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The Mining Act Of 1872 Digs Up A Lot Of Issues


Earlier this month, the Trump administration opened up a million acres of public land in California for mining. To get the mining rights for that land, you have to follow America's mining law, which dates back to 1872. Julia Simon of our Planet Money podcast went out West to learn how the law works.

JULIA SIMON, BYLINE: The first thing to do if you want to make a mining claim - find a valuable mineral. In my case, I went looking for gold...


SIMON: ...In the Plumas National Forest in Northern California with a guy named Josh Reinke. We put a pan full of mud in a mountain stream.

We've got goldish-colored (ph) things.

JOSH REINKE: Don't jinx it.



SIMON: We hold the pan up to the sunlight, and we see it glittering.

(Whispering) Oh, my goodness.

REINKE: Some small - really small pieces. See that right there?

SIMON: Yeah. Oh, I see it.

REINKE: That's certainly a little piece of gold.

SIMON: It's gold.


SIMON: It's gold. So can I say it?

REINKE: You can say it.

SIMON: Eureka!

REINKE: You found it.


SIMON: Next step - stake a claim. We got a stick...


SIMON: ...Put it in the dirt, put a paper on the stick, says who we are.

And this is our discovery monument.

REINKE: It is. Right here.

SIMON: For about $15 an acre, we can mine for a year. If this sounds like a system used by miners during the Gold Rush, that's because it was. William Morris Stuart was a miner, became a senator. He wrote the Mining Act of 1872. But even then, Congress was asking - should we really be giving away these mining rights? Shouldn't we make more money? Stewart said, no. We want to encourage mining, get people to go West, find gold, settle down, keep it cheap. Today, we're still fighting about this law.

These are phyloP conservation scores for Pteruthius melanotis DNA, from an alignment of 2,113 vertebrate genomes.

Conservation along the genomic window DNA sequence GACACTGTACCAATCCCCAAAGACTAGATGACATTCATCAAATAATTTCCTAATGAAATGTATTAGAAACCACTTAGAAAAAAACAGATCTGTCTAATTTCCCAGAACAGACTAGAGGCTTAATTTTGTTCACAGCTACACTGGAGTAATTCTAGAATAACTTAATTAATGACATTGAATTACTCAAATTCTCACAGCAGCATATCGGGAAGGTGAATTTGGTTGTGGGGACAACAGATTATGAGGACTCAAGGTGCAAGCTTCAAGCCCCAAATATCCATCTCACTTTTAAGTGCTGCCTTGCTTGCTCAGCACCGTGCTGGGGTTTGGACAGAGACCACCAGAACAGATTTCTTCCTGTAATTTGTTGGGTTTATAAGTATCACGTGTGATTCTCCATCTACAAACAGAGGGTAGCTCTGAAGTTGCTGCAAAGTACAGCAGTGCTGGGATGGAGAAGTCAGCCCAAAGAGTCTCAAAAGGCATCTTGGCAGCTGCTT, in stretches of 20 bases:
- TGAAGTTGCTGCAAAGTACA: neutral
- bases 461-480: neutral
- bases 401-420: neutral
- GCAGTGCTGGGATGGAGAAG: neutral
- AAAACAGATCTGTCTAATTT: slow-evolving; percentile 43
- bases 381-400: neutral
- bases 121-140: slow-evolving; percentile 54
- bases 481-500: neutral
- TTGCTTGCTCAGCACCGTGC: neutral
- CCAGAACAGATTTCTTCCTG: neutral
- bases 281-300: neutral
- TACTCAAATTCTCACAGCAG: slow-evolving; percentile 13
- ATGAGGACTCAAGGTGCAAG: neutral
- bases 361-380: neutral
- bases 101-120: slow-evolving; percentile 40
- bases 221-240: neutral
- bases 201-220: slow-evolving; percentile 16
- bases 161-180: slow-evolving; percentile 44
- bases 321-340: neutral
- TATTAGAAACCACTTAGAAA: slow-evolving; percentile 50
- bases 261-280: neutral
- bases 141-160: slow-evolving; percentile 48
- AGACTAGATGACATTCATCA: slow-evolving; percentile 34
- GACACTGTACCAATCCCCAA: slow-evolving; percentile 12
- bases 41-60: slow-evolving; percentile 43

TOM UDALL: It's a rip-off.

SIMON: Tom Udall, Senator from New Mexico.

UDALL: Just think about it. The public owns this land. This is a resource sitting on public land.

SIMON: Udall has many issues with the mining law, but a big one is the fact that mining companies don't pay royalties to the federal government for mining on public land.

UDALL: In 2011, I asked the GAO all for the numbers on how much the taxpayers are being shortchanged. They couldn't say. Not only do the hard rock mining companies not pay, they don't disclose. And under current law, they don't have to.

SIMON: Part of the reason this is our current law - retired Senator Harry Reid. Reid's dad was a miner. He used to follow him into the mines as a kid. When Reid went to Washington, he realized if I didn't defend the mining law, senators who didn't understand mining would change it. So he went to the mining companies and he told them to get organized.

HARRY REID: I met them in Reno, Nev., all the bosses. And I told them you're going to have to start dirtying your hands and coming to Washington and meeting with some of these senators.

SIMON: Which senators would you tell them to meet with?

REID: Well, the ones that weren't on my side.

SIMON: Reform did come up over the 30 years Reid was in the Senate, but...

REID: I was there. You - they couldn't change the law. So I agreed - and I wouldn't agree.

SIMON: (Laughter) Why are you smiling?

REID: Well, that's - the law went - didn't go anyplace.

SIMON: And it wouldn't because you wouldn't let it.

REID: Well, I didn't like it.

SIMON: Last January, Harry Reid left the Senate and last fall, Tom Udall co-sponsored a bill to reform the mining law, introduce a two to five percent royalty. It could raise hundreds of millions of dollars a year. But it hasn't gone far. The mining lobby that Harry Reid helped build is still around. Julia Simon, NPR News.


NPR transcripts are created on a rush deadline by an NPR contractor. This text may not be in its final form and may be updated or revised in the future. Accuracy and availability may vary. The authoritative record of NPR’s programming is the audio record.

Julia Simon
Julia Simon is the Climate Solutions reporter on NPR's Climate Desk. She covers the ways governments, businesses, scientists and everyday people are working to reduce greenhouse gas emissions. She also works to hold corporations, and others, accountable for greenwashing.